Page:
PLUS: There are new anti-pollution rules in Paris. Since January 22, all cars driving in Paris need to have a windscreen sticker showing which European emissions standard they meet (Euro 6 is the latest, applying to all new cars produced since September 2015). The sticker costs 3.70 euros (£3.25) plus postage, at You can check which standard your vehicle meets at the RAC website. On-the-spot fines range from 68 euros to 135 euros.

The Regal Rentals Guide to Potholes

Potholes are a nightmare for British drivers.

They can damage a car’s suspension and bruise tyres and, because there are more of them than ever on our roads, it’s not a surprise that there’s been a surge in the number of suspension-related repairs recently.

A recent survey by Halford Auto Centres revealed that over 1.5 million vehicles were damaged by potholes last year. Typical damages included poor steering alignment, damaged suspension and shock absorbers – all of which can cost up to £500 to fix.

At Regal Rentals, we think something needs to be done about the growing number of potholes on our roads.

Last year, it was announced that £1.1bn would be invested in UK road repairs by the Government for 2017 to 2018.

This figure rose to £1.2bn in January to include money from the National Productivity Investment Fund and the Pothole Action Fund.

But authorities say that in reality it will take an average of 12 years and £12bn to bring the local network “up to scratch”. We would like to see local councils doing more.

Below, we’ve put together a Regal Rentals guide to everything you need to know about potholes.

Where does the pothole get its name?

Back in the 15th and 16th centuries, pottery makers looking for a cheap source of raw materials to make clay pots would dig into deep ruts that wagon and coach wheels gouged into roads, reaching for clay deposits underneath. Those driving over the roads knew what caused these abnormalities and referred to them as potholes.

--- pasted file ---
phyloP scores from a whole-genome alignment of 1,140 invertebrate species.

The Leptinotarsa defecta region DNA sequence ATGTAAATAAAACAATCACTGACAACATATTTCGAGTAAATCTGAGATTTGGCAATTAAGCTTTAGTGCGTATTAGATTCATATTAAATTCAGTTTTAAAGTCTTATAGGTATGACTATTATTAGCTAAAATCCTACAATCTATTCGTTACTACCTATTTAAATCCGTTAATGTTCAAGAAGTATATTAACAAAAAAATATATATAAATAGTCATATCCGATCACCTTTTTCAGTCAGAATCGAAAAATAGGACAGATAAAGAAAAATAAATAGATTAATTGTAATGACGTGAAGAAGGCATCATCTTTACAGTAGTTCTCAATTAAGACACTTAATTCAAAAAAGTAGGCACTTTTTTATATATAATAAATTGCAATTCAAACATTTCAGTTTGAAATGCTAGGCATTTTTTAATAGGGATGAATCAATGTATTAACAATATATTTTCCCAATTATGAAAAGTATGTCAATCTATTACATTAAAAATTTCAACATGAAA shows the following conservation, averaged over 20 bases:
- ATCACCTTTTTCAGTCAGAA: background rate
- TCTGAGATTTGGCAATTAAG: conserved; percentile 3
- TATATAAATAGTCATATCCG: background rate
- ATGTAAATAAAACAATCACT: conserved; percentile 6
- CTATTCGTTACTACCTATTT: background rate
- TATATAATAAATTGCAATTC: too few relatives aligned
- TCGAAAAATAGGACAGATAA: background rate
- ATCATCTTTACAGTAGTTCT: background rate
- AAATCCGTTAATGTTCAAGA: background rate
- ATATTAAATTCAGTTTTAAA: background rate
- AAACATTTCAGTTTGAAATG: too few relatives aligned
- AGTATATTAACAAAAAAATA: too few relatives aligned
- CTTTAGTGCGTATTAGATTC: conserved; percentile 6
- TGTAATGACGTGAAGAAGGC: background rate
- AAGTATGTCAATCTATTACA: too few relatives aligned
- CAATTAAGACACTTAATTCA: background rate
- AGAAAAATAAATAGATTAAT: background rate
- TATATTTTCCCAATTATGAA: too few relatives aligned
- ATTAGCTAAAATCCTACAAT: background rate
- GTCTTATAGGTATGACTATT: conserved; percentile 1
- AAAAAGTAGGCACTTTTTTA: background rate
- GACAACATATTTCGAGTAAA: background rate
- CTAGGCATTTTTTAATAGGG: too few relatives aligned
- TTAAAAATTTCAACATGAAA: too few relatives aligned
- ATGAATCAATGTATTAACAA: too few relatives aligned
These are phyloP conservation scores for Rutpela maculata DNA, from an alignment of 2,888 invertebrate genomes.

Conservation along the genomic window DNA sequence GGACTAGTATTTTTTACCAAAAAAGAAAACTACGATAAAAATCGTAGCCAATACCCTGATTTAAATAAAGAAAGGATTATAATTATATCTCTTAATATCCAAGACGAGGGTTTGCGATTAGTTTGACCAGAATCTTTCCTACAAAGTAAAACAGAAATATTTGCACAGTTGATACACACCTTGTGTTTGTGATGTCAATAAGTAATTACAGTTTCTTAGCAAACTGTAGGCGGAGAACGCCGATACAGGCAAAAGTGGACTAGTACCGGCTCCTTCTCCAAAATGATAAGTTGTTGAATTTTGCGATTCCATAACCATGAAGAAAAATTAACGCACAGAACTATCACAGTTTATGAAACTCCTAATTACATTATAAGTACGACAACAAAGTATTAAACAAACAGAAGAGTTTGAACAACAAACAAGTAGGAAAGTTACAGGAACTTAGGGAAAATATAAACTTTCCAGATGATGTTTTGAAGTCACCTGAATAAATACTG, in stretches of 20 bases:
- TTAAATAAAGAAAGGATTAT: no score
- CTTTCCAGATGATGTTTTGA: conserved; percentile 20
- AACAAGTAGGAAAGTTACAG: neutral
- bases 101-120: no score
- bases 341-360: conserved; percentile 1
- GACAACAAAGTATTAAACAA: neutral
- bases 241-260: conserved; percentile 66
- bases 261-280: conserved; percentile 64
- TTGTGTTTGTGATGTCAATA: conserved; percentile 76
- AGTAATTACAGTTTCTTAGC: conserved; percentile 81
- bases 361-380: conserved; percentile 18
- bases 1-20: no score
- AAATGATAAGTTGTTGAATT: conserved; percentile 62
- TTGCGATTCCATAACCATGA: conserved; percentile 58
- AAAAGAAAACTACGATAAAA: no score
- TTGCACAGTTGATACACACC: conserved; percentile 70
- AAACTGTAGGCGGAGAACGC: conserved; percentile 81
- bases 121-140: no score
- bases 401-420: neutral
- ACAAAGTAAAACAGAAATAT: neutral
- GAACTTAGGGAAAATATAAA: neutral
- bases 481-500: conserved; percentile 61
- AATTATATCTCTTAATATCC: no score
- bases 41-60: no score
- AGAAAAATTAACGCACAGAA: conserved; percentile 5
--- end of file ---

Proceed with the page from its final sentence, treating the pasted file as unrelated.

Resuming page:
Why do potholes continue to form?

Potholes occur when water enters the ground under the pavement. Just as in the case of an ice cube, when water freezes it expands and this, coupled with the general wear and tear from everyday traffic, causes cracks to form.

How big a problem are potholes in the UK?

Sadly, potholes are a big problem in this country and although not always noticeable at first glance, they could be doing some serious harm to your vehicle.

The Annual Local Authority Road Maintenance survey (ALARM) produced by the Asphalt Industry Alliance (AIA) in March found that nearly 1 in 5 roads were classed as being in a “poor” condition.

The survey also said that councils were almost £730m short of what was needed to keep the road network in “reasonable order”.

How is a pothole repaired?

A pothole is typically repaired by clearing out any loose debris and filling the hole with hot and cold asphalt patch. Once there is approximately a 2inch base, a tamping tool or shovel can be used to compact the material into the hole.

How can potholes be prevented?

Using preservation treatments at the first sight of a pothole can help to prevent potholes becoming more severe, for example sealing cracks in a pavement.